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[amazon] Video Is Turning Amazon Into Much, Much More Than the Everything Store


In short, what seemingly started as a way to get people to sign up for two-day shipping has turned into a major force in the world of entertainment. Prime Video may have started as a perk to draw in more Prime members. Now, it’s just as easy to believe that Prime Video may be its own draw, and two-day shipping a nice perk.

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Video Strategy

In 2011, video became a Prime perk. But the company saw that to get members to really care about video on Amazon, it had to offer something more distinctive and original. In 2013, the company began to do just that, premiering pilots for 14 shows that year. The company let customers rate the shows and, using that data, decided which to extend to full seasons.

The company has also long had its eye on movies—it says it plans to release 12 to 14 original films each year. It released the first, Spike Lee’s Chi-Raq, in February. Earlier this year, it picked up four indies at Sundance.

Video Potential

Amazon, however, isn’t a studio at heart; it’s a retailer and a tech company. So it’s not surprising that the way it does video dovetails with both of those strengths. The Amazon Video app, for example, includes “X-Ray,” a feature that allows the company to add a layer of clickable data on your screen, such as the names of the actors in a scene, served up by Amazon-owned IMDB. Its Fire TV—Amazon’s answer to Apple TV, Chromecast, and Roku—includes “ASAP,” a playback feature that predicts what you want to watch next—much like it suggests other products you might want to buy—and begins buffering it before you need to watch it. Meanwhile, Freeman says Amazon’s video service supports 4K and HDR for some originals.

Nice perks, but as with Prime Video itself, what seems like a perk at first has the potential to contribute more broadly to Amazon’s growth as a business.

Video Spill Overs

To understand how big a deal video is for Amazon, you need to understand how big a deal Prime is. The company won’t reveal how many Prime members it has beyond “tens of millions,” but it’s a crucial part of Amazon’s business. And once subscribers shell out $99 to become Prime members, that initial outlay of cash turns them into remarkably loyal shoppers.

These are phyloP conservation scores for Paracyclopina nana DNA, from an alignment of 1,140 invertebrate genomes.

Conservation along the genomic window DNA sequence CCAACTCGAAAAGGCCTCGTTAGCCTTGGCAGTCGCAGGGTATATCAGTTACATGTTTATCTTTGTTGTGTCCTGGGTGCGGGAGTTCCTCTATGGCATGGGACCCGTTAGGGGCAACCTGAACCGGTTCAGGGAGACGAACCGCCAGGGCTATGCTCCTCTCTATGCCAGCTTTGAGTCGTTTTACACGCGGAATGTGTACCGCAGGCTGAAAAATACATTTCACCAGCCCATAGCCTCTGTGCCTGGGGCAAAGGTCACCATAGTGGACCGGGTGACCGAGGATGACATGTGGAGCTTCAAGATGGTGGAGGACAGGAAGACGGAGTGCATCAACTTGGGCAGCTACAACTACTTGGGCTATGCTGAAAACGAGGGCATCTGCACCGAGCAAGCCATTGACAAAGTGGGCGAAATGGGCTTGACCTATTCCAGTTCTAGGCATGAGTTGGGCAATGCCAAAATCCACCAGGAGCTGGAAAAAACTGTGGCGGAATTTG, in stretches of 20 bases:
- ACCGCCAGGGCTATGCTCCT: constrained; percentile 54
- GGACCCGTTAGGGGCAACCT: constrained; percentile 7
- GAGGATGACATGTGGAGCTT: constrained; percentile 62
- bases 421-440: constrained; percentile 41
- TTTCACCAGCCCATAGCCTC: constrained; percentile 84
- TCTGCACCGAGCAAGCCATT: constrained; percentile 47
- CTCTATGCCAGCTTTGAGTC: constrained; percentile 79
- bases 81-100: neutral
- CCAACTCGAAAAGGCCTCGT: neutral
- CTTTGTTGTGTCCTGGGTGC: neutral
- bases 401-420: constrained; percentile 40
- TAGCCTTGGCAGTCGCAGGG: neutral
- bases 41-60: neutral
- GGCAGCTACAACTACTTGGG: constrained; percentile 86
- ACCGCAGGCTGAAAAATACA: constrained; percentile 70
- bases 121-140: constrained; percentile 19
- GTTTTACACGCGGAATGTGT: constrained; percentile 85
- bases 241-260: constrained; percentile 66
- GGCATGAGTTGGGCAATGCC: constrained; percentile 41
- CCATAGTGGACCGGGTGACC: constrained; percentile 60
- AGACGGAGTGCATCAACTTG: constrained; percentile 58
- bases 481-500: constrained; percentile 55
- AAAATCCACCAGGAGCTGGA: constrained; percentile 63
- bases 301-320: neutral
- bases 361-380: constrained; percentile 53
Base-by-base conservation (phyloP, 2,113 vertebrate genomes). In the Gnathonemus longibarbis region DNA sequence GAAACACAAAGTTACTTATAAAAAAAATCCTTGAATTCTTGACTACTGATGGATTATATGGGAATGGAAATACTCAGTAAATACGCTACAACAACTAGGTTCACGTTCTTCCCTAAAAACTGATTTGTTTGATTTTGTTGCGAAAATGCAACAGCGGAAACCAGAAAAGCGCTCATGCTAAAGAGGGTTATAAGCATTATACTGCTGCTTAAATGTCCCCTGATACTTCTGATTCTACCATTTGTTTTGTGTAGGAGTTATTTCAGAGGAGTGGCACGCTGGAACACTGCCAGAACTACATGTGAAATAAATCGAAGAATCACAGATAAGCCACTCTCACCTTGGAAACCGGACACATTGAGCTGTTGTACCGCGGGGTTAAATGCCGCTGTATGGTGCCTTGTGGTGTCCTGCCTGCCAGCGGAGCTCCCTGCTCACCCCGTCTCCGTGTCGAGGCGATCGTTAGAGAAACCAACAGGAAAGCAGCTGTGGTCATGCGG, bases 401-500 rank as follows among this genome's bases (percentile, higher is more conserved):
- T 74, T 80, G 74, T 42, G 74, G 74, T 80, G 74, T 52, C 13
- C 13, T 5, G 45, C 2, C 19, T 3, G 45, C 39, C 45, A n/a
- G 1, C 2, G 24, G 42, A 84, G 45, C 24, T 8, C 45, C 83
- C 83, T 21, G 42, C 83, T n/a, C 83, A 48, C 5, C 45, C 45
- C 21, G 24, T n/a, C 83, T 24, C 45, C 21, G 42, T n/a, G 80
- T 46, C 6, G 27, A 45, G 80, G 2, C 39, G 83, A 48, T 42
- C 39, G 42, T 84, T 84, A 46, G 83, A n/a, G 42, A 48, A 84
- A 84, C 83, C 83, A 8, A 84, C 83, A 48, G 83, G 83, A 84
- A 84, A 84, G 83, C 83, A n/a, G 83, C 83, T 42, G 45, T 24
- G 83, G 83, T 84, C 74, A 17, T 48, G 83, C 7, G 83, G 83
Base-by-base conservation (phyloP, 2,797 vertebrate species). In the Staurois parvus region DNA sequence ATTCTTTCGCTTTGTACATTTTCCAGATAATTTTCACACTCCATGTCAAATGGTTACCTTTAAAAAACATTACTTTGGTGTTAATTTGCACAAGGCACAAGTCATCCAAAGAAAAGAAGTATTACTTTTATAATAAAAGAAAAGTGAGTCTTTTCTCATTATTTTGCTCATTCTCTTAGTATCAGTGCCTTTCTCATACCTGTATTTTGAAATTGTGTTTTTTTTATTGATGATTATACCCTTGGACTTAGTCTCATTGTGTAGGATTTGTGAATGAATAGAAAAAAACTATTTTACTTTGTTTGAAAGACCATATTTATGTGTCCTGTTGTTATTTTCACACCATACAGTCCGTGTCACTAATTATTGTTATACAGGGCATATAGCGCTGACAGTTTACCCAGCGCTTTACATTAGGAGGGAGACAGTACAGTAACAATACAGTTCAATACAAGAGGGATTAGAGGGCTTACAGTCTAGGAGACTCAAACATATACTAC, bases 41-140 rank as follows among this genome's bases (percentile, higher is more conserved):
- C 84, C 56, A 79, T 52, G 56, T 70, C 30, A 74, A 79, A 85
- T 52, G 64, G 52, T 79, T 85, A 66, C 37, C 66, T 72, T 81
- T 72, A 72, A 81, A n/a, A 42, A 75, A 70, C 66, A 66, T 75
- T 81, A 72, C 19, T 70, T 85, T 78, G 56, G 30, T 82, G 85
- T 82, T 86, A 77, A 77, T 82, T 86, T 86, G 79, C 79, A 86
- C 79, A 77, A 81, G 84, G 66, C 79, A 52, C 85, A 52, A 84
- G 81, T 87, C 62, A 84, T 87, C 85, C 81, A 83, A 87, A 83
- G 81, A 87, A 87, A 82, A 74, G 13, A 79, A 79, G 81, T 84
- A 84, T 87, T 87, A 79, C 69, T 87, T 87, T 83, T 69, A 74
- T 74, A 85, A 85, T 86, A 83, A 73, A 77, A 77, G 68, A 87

And video, it seems, only makes them more loyal.

My 2 cents:

“Video might have seemed like a funny thing to pair with two-day shipping five years ago. But Amazon seems to have known what it was doing all along.”

If you ally Amazon’s analytical power and propensity to engage in pricing and content experimentation, you get an Amazon Video that is improving upon Netflix’s success with House of Cards. Amazon, the insane sales network that it now is, can at the same time carve a share of the new media space while reinforcing its Prime cash cow.

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[amazon] Amazon launches its own clothing brands


Over the years, Amazon has challenged the traditional brick-and-mortar model, redefined the books landscape, and gone all-in with original programming. Now, the retail giant is foraying headfirst into fashion.

Amazon has released 1,800 products, ranging from women’s clothing and bags to children’s clothing to men’s tailored apparel, spanning over seven private labels.

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Amazon sees its fashion arm playing a similar role to Amazon Basics, where it sells home-brand electronics. Through these new labels, the company will supply products that third-party sellers are not providing to Amazon’s 300 million customers.

Starting with the acquisition of online clothing retailer Shopbop in 2006, Amazon has been taking smaller fashion ventures under its wing. It went on to scoop up My Habit and East Dance too. In an attempt to further its presence in the world of fashion, Amazon also sponsored the New York Men’s Fashion Week for the first time last year.

Now, the retailer is pushing the envelope by ramping up the hiring for its private label team. The company is allegedly in talks to hire Frances Russell, former Marks and Spencer womenswear boss. The intention to hire managers with “strong product sensibility in both basic and fast-fashion segments, and [the] ability to identify and capitalize on current trends” aligns perfectly with the launch of the private labels.

My 2 cents:

Amazon’s embracing its inner retailer in a very interesting move for the e-commerce sphere in general. Own brands have been the key to success in the bricks and mortar space for its high return, low risk exposure and positive supplier development experience facets. Allied to Amazon’s margin slashing potential, this is a very interesting trend and one that could take for more product categories in the future and across multiple e-commerce platforms in general.

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[amazon]’s Drones Are Ready for Primetime


This is whaaat!!

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Drones and Trailers to solve delivery bottlenecks